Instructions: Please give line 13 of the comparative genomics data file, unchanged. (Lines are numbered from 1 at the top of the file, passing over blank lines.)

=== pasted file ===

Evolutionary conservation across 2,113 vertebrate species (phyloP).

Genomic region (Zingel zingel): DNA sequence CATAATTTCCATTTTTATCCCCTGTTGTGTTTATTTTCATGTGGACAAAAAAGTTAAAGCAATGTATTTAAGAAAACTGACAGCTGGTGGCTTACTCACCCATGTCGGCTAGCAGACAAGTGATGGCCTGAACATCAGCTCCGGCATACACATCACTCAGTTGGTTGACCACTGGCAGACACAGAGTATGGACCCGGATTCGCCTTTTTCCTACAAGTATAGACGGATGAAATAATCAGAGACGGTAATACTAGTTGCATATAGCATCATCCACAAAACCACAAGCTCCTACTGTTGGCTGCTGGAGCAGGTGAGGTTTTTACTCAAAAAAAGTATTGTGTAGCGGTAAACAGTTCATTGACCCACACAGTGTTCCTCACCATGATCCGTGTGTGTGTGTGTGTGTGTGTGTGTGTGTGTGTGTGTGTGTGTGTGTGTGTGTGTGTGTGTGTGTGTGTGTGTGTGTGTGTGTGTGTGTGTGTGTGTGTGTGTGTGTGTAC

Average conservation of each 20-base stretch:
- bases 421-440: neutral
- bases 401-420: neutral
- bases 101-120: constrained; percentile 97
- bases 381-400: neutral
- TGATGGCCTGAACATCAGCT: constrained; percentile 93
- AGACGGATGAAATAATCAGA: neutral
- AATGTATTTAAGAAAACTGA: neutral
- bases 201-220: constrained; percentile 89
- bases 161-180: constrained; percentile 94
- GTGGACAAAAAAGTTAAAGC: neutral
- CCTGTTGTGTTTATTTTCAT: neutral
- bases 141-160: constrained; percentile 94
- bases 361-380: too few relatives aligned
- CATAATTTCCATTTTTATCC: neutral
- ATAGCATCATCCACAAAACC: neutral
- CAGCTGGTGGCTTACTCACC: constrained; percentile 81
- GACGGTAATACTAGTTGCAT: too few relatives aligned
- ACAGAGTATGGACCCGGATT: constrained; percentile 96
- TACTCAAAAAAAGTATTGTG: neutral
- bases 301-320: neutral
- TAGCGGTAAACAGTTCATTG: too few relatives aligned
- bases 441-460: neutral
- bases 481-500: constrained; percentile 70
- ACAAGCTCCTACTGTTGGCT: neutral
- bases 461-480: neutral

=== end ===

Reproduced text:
- GTGGACAAAAAAGTTAAAGC: neutral